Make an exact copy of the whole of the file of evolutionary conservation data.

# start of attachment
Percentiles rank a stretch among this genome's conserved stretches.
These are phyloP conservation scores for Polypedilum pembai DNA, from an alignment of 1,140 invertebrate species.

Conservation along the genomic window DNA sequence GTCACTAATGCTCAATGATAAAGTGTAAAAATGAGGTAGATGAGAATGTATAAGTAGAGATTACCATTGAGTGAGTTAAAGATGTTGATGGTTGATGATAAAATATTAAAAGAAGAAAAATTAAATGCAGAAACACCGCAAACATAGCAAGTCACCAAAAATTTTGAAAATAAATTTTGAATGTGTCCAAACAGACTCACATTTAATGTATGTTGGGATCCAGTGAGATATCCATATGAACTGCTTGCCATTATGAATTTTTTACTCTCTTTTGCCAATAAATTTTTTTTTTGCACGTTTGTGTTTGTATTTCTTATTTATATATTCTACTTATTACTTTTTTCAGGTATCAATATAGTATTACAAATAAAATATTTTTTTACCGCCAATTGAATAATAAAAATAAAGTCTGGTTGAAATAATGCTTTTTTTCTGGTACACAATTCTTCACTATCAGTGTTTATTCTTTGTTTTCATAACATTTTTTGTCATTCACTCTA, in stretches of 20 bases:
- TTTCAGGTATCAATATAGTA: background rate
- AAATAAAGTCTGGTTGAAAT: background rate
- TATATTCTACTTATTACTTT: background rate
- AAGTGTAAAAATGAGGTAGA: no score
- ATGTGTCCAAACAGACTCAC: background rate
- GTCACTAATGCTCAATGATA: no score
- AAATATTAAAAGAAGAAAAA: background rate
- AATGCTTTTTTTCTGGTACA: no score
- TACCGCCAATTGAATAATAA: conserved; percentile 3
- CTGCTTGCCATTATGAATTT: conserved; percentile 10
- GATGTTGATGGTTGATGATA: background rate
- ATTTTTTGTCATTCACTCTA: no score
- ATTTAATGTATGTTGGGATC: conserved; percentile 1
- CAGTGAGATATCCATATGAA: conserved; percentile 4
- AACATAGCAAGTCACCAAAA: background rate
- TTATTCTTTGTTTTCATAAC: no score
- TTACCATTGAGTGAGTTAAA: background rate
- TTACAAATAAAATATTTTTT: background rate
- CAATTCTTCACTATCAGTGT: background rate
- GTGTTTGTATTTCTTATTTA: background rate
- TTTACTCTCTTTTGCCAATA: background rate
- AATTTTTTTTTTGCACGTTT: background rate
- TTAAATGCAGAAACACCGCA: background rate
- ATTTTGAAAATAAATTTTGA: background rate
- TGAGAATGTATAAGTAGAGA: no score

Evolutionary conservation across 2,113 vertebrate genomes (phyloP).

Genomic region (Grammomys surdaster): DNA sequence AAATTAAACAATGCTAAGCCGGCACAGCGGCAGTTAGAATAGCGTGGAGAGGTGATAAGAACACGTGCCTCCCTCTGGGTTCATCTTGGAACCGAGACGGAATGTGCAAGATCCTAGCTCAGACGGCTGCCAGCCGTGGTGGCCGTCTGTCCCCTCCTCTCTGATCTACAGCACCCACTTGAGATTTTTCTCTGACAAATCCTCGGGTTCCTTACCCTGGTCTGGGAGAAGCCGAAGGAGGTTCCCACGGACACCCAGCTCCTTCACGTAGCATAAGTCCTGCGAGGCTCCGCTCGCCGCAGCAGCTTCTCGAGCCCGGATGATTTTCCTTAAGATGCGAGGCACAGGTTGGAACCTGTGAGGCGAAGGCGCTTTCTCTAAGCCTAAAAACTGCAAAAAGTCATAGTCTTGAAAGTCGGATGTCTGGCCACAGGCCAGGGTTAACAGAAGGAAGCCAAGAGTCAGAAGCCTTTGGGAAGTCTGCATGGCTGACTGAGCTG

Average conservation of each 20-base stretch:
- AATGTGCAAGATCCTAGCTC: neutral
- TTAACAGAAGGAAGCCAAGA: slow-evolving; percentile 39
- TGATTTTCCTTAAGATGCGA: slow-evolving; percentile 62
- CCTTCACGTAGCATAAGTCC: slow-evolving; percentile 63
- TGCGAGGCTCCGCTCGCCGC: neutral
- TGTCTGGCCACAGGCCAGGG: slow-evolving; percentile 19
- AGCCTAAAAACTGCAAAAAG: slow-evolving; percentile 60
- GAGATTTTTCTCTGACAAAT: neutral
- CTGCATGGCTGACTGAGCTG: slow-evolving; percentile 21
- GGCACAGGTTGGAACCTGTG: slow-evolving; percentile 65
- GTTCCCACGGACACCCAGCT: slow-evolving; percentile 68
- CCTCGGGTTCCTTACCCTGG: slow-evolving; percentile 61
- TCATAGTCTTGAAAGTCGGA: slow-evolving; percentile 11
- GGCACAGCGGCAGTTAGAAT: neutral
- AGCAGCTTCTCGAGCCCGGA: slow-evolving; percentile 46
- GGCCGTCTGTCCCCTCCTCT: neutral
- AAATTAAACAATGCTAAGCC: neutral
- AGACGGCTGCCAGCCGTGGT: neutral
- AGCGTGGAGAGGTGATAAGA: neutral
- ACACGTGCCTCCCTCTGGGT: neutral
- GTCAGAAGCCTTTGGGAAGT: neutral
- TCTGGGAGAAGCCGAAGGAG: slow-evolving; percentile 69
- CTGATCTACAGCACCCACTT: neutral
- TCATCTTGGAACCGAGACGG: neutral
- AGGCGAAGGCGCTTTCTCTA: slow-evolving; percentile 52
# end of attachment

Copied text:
Percentiles rank a stretch among this genome's conserved stretches.
These are phyloP conservation scores for Polypedilum pembai DNA, from an alignment of 1,140 invertebrate species.

Conservation along the genomic window DNA sequence GTCACTAATGCTCAATGATAAAGTGTAAAAATGAGGTAGATGAGAATGTATAAGTAGAGATTACCATTGAGTGAGTTAAAGATGTTGATGGTTGATGATAAAATATTAAAAGAAGAAAAATTAAATGCAGAAACACCGCAAACATAGCAAGTCACCAAAAATTTTGAAAATAAATTTTGAATGTGTCCAAACAGACTCACATTTAATGTATGTTGGGATCCAGTGAGATATCCATATGAACTGCTTGCCATTATGAATTTTTTACTCTCTTTTGCCAATAAATTTTTTTTTTGCACGTTTGTGTTTGTATTTCTTATTTATATATTCTACTTATTACTTTTTTCAGGTATCAATATAGTATTACAAATAAAATATTTTTTTACCGCCAATTGAATAATAAAAATAAAGTCTGGTTGAAATAATGCTTTTTTTCTGGTACACAATTCTTCACTATCAGTGTTTATTCTTTGTTTTCATAACATTTTTTGTCATTCACTCTA, in stretches of 20 bases:
- TTTCAGGTATCAATATAGTA: background rate
- AAATAAAGTCTGGTTGAAAT: background rate
- TATATTCTACTTATTACTTT: background rate
- AAGTGTAAAAATGAGGTAGA: no score
- ATGTGTCCAAACAGACTCAC: background rate
- GTCACTAATGCTCAATGATA: no score
- AAATATTAAAAGAAGAAAAA: background rate
- AATGCTTTTTTTCTGGTACA: no score
- TACCGCCAATTGAATAATAA: conserved; percentile 3
- CTGCTTGCCATTATGAATTT: conserved; percentile 10
- GATGTTGATGGTTGATGATA: background rate
- ATTTTTTGTCATTCACTCTA: no score
- ATTTAATGTATGTTGGGATC: conserved; percentile 1
- CAGTGAGATATCCATATGAA: conserved; percentile 4
- AACATAGCAAGTCACCAAAA: background rate
- TTATTCTTTGTTTTCATAAC: no score
- TTACCATTGAGTGAGTTAAA: background rate
- TTACAAATAAAATATTTTTT: background rate
- CAATTCTTCACTATCAGTGT: background rate
- GTGTTTGTATTTCTTATTTA: background rate
- TTTACTCTCTTTTGCCAATA: background rate
- AATTTTTTTTTTGCACGTTT: background rate
- TTAAATGCAGAAACACCGCA: background rate
- ATTTTGAAAATAAATTTTGA: background rate
- TGAGAATGTATAAGTAGAGA: no score

Evolutionary conservation across 2,113 vertebrate genomes (phyloP).

Genomic region (Grammomys surdaster): DNA sequence AAATTAAACAATGCTAAGCCGGCACAGCGGCAGTTAGAATAGCGTGGAGAGGTGATAAGAACACGTGCCTCCCTCTGGGTTCATCTTGGAACCGAGACGGAATGTGCAAGATCCTAGCTCAGACGGCTGCCAGCCGTGGTGGCCGTCTGTCCCCTCCTCTCTGATCTACAGCACCCACTTGAGATTTTTCTCTGACAAATCCTCGGGTTCCTTACCCTGGTCTGGGAGAAGCCGAAGGAGGTTCCCACGGACACCCAGCTCCTTCACGTAGCATAAGTCCTGCGAGGCTCCGCTCGCCGCAGCAGCTTCTCGAGCCCGGATGATTTTCCTTAAGATGCGAGGCACAGGTTGGAACCTGTGAGGCGAAGGCGCTTTCTCTAAGCCTAAAAACTGCAAAAAGTCATAGTCTTGAAAGTCGGATGTCTGGCCACAGGCCAGGGTTAACAGAAGGAAGCCAAGAGTCAGAAGCCTTTGGGAAGTCTGCATGGCTGACTGAGCTG

Average conservation of each 20-base stretch:
- AATGTGCAAGATCCTAGCTC: neutral
- TTAACAGAAGGAAGCCAAGA: slow-evolving; percentile 39
- TGATTTTCCTTAAGATGCGA: slow-evolving; percentile 62
- CCTTCACGTAGCATAAGTCC: slow-evolving; percentile 63
- TGCGAGGCTCCGCTCGCCGC: neutral
- TGTCTGGCCACAGGCCAGGG: slow-evolving; percentile 19
- AGCCTAAAAACTGCAAAAAG: slow-evolving; percentile 60
- GAGATTTTTCTCTGACAAAT: neutral
- CTGCATGGCTGACTGAGCTG: slow-evolving; percentile 21
- GGCACAGGTTGGAACCTGTG: slow-evolving; percentile 65
- GTTCCCACGGACACCCAGCT: slow-evolving; percentile 68
- CCTCGGGTTCCTTACCCTGG: slow-evolving; percentile 61
- TCATAGTCTTGAAAGTCGGA: slow-evolving; percentile 11
- GGCACAGCGGCAGTTAGAAT: neutral
- AGCAGCTTCTCGAGCCCGGA: slow-evolving; percentile 46
- GGCCGTCTGTCCCCTCCTCT: neutral
- AAATTAAACAATGCTAAGCC: neutral
- AGACGGCTGCCAGCCGTGGT: neutral
- AGCGTGGAGAGGTGATAAGA: neutral
- ACACGTGCCTCCCTCTGGGT: neutral
- GTCAGAAGCCTTTGGGAAGT: neutral
- TCTGGGAGAAGCCGAAGGAG: slow-evolving; percentile 69
- CTGATCTACAGCACCCACTT: neutral
- TCATCTTGGAACCGAGACGG: neutral
- AGGCGAAGGCGCTTTCTCTA: slow-evolving; percentile 52